Public Expenditures on Education in Nigeria: Issues, Estimates and Some Implications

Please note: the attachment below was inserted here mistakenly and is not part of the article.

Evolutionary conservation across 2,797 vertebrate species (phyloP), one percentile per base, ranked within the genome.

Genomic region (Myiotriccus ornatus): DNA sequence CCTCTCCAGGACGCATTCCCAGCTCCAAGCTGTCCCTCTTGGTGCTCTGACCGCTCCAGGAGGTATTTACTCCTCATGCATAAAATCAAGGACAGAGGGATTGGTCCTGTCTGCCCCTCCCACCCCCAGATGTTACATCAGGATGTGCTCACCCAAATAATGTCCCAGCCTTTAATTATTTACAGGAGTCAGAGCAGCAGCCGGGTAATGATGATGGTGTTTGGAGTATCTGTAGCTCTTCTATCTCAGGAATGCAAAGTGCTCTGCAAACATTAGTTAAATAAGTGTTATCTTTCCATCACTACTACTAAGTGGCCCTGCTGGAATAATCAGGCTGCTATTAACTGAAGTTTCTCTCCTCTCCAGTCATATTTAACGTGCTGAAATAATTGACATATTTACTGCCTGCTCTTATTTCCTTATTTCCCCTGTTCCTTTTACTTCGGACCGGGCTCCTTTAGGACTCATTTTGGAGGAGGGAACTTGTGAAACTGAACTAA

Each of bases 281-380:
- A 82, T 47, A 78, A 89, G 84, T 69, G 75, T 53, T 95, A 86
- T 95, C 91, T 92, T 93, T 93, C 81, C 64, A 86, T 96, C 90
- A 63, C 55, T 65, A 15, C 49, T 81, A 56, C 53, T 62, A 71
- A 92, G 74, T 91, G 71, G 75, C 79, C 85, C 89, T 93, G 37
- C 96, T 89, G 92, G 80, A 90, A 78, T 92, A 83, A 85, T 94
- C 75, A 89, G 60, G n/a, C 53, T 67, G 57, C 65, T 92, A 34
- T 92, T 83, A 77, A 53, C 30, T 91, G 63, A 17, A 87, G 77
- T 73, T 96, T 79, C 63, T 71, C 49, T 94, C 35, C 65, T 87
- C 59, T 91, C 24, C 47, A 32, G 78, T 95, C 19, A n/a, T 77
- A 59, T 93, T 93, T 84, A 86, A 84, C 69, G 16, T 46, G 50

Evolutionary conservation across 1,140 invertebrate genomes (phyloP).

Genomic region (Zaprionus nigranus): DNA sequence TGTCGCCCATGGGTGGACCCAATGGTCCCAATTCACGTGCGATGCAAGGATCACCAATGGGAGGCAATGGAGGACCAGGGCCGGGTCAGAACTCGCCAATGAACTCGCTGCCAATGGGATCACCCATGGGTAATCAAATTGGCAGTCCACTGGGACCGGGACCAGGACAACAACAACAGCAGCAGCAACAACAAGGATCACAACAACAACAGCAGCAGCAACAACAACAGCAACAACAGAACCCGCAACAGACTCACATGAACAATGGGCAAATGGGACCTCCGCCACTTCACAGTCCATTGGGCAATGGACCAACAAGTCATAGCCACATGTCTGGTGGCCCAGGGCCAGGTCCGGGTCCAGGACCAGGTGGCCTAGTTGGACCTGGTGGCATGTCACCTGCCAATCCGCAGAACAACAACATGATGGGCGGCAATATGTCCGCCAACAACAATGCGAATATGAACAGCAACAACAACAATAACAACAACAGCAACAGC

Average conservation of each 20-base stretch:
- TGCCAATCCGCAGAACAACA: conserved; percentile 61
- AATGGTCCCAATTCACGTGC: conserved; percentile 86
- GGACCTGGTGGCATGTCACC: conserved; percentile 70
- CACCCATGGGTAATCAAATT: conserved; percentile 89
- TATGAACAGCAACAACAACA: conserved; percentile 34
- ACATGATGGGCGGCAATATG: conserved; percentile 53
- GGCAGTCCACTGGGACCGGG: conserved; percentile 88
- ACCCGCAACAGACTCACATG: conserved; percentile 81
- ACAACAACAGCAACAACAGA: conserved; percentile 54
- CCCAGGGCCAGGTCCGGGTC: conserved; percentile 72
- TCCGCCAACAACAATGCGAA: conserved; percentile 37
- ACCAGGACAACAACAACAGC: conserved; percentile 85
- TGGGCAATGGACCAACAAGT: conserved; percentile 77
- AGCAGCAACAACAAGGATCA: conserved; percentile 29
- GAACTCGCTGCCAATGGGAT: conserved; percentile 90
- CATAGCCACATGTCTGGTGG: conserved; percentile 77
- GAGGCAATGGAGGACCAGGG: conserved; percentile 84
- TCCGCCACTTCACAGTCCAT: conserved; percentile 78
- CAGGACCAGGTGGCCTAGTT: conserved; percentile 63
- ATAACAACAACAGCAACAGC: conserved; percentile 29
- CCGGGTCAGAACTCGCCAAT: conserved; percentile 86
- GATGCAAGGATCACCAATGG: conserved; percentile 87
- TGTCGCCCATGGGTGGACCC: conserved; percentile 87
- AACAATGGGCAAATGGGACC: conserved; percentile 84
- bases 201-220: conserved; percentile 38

For a variety of reasons, detailed knowledge of expenditures on education across all tiers of government and all levels of education in Nigeria has decreased over the past four decades.As a result, the information base is very weak for debates on fundamental issues such as the adequacy of funding for education in general and at each level, the sources of funding,the eff i c i e n c y and equity of the use of public funds, costs of system expansion and the appropriate mix of public and private (household) expenditures. The main problem lies in gathering and aggre g a t i n ginformation on state government expenditures. For this report, case studies of the sources and distributions of educational expenditure were carried out by national consultants in nine states. Information was also collected on expenditures made by households. The case studies provide a picture of overall education expenditure within each of the sampled states. Utilizing the findings plus other data for an additional four states, and information on Federal and local government spending, some estimates of total government (local, state and Fed- eral) education expenditures and their distribution a c ross levels are presented for 1998. The results are c o m p a red to the situation existing 40 years ago in Nigeria and to similar estimates recently made for other African countries. The estimates of public expenditures on educa- tion are made on partial and often inadequate data but the results are disturbing. Overall, in 1998, expenditures were equivalent to 2.3 percent of GDP and to 14.2 percent of the total expenditures of the three tiers of government. A similar but more com- prehensive exercise undertaken for 1962 indicated a share of GDPof 3.6 percent and of total government expenditure of 18.2 percent. Further, on average for 19 sub-Saharan African countries in the mid 1990s, education expenditures were equal to 4.7 percent of GDP and 19.6 percent of government expenditure. In addition to the relatively low levels of total edu- cation expenditure in Nigeria, the estimated distri- bution across the levels of education varied significantly from that in the past and from that in other African countries. The share for primary edu- cation (36 percent) was much lower than that across the continent (48 percent) while the share for terti- ary education was much higher (35 percent com- pared to 21 percent). Since 1998, teachers salaries (and government expenditures overall) have increased substantially. This will have increased the share of education in GDP, but it is not yet clear how the share of government expenditure has changed, or the distribution. The expenditure estimates are made on partial and often inadequate data. However, if they truly reflect the sources, levels and distributions of edu- cation financing in Nigeria, the issues they give rise to justify serious consideration beyond the educa- tional sector. The question is posed of whether the decreases in the measures of educational expendi- ture are a result of too small a share of total public AFRICA REGION HUMAN DEVELOPMENT WORKING PAPER SERIES resources being allocated to those levels of govern- ment which have most responsibility for the sector; and whether the shift in expenditure shares from primary to tertiary is connected to the situation in which the finances of that tier of government most responsible for primary education (local) have been the most constrained while the finances of that level of government with most responsibility for tertiary education (Federal), have been the least con- strained. The analysis in this report cannot answer this important question, but it is sufficient to raise it. Finally, a brief discussion of possible new proce- dures for funding basic education in the context of universalization is presented in Annex 1. The report, and the case studies which underpin it, provides only partial and, at times, approximate information and should be regarded as only the first stage in accumulating data on educational expendi- tures in Nigeria. For the future, there is a need to design a process to regular